In this decision involving a Yellowstone injunction, the Appellate Division, by its directed modification of the order appealed from, recognized that a claim for a declaratory judgment with respect to the lease violations at issue should be set forth in the complaint in the underlying action, so that the parties can obtain a judgment declaring their rights. There were no such claims asserted in the complaint in this action because the action had been commenced by the tenant before the notice to cure was served, and the claims that were asserted in the complaint involved issues unrelated to the lease violations described in the notice to cure. In response to our notice to cure, the tenant moved for a Yellowstone injunction on the existing complaint, without moving to amend the complaint, or starting a new action, to address the specific lease violations described in the notice to cure. Supreme Court granted the tenant a Yellowstone injunction, despite our argument that the Yellowstone injunction should be conditioned on the complaint being amended to include claims relating to the specific lease violations described in the notice to cure.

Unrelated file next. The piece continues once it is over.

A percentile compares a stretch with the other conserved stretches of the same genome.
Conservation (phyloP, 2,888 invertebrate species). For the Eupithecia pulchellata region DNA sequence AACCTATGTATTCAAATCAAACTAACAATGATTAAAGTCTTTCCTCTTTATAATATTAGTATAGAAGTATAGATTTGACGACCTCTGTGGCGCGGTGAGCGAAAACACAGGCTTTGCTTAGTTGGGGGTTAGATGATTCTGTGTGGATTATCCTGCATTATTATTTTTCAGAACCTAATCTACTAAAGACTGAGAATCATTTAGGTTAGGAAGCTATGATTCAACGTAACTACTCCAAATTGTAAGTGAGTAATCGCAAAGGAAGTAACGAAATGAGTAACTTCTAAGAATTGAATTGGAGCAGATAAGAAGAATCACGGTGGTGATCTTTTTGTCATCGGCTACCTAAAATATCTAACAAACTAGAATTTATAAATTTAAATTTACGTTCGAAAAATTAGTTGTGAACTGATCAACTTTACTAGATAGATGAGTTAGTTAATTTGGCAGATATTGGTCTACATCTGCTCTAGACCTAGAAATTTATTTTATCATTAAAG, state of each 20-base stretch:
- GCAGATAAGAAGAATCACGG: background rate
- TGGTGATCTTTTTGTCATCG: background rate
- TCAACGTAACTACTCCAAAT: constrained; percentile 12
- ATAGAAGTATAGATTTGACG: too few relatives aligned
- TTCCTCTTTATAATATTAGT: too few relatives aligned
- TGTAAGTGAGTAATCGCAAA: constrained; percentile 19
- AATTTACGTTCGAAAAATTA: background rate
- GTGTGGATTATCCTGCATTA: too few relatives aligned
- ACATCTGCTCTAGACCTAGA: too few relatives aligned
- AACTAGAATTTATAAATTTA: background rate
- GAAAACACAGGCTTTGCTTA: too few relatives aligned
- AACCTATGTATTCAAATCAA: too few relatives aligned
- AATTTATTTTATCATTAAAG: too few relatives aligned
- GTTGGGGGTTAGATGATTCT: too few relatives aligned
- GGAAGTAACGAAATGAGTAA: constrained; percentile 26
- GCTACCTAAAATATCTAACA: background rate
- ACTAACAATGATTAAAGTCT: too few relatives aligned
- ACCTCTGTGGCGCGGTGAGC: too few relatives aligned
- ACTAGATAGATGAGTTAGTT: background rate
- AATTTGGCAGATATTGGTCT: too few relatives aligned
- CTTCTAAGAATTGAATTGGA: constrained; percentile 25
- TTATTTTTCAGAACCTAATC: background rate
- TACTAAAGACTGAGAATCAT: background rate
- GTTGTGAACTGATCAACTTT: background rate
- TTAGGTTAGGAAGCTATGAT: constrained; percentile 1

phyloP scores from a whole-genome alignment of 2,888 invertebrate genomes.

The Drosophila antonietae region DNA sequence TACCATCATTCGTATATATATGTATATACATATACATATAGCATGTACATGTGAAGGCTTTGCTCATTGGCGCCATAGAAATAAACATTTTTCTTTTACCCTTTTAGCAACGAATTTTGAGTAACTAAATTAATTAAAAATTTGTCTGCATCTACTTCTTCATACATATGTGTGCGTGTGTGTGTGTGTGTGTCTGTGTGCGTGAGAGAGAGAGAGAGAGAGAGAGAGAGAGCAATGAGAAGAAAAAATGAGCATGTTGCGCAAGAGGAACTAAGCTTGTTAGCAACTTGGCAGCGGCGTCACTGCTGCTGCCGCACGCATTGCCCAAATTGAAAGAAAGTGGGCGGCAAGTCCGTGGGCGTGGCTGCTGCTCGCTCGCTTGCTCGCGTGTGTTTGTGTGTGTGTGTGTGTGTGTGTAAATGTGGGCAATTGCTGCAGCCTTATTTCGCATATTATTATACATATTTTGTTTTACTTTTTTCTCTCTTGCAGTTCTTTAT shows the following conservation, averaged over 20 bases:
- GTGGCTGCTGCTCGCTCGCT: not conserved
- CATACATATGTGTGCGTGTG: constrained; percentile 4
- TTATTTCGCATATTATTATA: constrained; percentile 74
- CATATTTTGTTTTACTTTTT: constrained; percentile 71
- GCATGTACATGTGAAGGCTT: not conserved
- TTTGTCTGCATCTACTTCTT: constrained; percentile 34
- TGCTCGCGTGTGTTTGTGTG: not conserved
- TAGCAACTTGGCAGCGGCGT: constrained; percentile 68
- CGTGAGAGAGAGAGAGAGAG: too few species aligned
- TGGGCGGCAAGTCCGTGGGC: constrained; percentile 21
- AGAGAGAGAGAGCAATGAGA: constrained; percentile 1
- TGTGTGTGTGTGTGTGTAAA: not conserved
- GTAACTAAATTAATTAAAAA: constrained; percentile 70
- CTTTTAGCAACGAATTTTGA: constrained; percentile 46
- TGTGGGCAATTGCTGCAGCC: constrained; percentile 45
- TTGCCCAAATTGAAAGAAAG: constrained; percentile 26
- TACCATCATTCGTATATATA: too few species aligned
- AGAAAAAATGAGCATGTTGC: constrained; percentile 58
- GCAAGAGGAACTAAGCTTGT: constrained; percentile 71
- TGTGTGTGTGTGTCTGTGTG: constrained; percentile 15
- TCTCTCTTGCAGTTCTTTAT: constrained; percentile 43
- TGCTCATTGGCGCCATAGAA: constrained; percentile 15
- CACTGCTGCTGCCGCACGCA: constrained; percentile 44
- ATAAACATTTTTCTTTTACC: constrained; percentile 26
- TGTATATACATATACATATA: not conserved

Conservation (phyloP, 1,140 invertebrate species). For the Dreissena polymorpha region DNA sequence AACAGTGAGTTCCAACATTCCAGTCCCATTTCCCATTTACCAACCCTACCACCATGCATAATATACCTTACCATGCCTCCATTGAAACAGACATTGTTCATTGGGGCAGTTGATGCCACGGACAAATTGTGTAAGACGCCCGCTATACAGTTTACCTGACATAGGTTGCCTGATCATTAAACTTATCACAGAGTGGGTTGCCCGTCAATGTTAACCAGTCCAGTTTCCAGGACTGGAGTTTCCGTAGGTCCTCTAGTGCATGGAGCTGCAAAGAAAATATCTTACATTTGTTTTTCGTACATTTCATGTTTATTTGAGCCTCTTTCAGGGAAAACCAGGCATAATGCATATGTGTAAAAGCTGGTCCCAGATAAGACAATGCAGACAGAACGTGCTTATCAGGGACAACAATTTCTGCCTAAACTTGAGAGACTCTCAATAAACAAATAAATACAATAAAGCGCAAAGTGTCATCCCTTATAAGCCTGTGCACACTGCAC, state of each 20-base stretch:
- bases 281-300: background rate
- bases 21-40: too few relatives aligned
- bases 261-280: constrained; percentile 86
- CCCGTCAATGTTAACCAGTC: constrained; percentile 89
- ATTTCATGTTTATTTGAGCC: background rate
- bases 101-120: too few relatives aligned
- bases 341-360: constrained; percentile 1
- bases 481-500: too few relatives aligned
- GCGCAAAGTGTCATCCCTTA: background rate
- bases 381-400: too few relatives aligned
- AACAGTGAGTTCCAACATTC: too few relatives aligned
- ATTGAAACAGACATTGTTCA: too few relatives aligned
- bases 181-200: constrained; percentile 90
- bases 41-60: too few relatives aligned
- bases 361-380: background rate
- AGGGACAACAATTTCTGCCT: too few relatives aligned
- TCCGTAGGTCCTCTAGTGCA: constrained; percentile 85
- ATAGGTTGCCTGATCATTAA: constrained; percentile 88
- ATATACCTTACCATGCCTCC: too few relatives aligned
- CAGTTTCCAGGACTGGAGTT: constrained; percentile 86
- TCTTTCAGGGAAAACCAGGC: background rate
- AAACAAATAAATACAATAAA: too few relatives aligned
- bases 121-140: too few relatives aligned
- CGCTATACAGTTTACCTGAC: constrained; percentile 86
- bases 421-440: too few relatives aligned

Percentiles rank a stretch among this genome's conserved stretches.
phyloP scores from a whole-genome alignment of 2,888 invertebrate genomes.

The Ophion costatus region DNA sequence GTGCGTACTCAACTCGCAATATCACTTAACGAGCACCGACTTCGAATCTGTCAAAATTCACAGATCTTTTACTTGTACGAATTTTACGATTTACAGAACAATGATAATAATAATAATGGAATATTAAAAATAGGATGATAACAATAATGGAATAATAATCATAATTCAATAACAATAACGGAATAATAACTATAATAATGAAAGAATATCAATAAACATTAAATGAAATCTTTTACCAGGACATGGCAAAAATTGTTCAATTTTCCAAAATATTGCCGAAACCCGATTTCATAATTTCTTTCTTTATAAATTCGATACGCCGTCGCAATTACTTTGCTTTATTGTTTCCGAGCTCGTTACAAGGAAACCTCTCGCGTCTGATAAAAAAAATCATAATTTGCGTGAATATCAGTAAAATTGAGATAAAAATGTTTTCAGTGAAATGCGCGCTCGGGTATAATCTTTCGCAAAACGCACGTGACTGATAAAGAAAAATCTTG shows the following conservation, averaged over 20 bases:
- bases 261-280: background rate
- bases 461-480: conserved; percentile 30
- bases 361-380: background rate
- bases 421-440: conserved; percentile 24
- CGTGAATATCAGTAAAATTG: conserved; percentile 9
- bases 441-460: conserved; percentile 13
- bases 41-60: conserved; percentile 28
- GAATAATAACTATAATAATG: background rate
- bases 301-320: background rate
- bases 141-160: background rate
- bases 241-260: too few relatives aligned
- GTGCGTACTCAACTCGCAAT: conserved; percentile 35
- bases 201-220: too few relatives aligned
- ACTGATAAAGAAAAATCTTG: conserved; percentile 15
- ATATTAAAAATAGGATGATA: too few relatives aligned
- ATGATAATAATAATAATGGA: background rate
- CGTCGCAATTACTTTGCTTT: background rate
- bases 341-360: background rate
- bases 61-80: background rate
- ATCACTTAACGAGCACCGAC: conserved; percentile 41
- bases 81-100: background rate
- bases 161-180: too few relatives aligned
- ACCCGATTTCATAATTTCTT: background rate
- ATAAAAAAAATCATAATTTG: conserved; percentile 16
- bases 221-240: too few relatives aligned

The modification that we obtained from the Appellate Division conditioned the Yellowstone injunction on the tenant’s moving to amend its complaint to set forth the declaratory judgment claims with respect to the lease violations at issue, thus assuring that there will be judgment declaring the rights of the parties with respect to such violations. The Appellate Division obviously recognized that without the claimed violations being at issue in the case, there would be no opportunity for a resolution.